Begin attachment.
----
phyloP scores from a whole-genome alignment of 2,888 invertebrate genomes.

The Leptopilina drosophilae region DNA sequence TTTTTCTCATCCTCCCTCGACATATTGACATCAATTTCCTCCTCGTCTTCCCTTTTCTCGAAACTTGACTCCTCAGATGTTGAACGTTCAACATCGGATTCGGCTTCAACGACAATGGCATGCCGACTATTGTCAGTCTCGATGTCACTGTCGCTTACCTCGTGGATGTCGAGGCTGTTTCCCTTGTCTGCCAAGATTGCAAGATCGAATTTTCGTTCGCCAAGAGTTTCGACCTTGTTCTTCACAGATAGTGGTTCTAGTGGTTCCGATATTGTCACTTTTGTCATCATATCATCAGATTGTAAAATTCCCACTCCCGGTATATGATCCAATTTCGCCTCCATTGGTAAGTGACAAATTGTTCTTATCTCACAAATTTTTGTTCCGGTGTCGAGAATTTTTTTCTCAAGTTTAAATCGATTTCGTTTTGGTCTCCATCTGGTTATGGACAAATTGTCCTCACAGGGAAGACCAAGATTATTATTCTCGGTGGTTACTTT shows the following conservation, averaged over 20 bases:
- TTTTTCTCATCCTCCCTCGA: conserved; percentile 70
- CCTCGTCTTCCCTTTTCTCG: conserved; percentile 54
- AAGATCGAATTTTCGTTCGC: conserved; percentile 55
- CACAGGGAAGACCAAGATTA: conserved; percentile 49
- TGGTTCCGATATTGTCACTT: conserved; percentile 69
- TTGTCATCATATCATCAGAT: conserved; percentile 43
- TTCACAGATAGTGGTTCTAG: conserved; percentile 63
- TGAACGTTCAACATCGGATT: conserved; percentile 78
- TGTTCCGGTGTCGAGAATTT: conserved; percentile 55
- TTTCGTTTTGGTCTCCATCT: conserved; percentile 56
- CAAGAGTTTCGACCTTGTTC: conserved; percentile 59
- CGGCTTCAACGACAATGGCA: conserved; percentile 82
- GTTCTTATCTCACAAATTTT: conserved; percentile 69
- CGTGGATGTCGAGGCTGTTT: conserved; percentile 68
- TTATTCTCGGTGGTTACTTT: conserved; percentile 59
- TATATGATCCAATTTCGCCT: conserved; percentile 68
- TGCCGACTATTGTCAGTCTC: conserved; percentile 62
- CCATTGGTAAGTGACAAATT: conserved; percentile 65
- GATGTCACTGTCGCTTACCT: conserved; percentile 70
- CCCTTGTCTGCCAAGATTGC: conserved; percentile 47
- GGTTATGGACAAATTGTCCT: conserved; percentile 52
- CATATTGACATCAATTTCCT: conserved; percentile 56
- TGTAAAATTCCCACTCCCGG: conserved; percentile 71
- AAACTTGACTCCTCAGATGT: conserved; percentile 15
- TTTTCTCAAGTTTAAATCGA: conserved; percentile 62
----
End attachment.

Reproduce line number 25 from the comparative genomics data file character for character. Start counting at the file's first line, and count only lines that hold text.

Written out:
- TGTAAAATTCCCACTCCCGG: conserved; percentile 71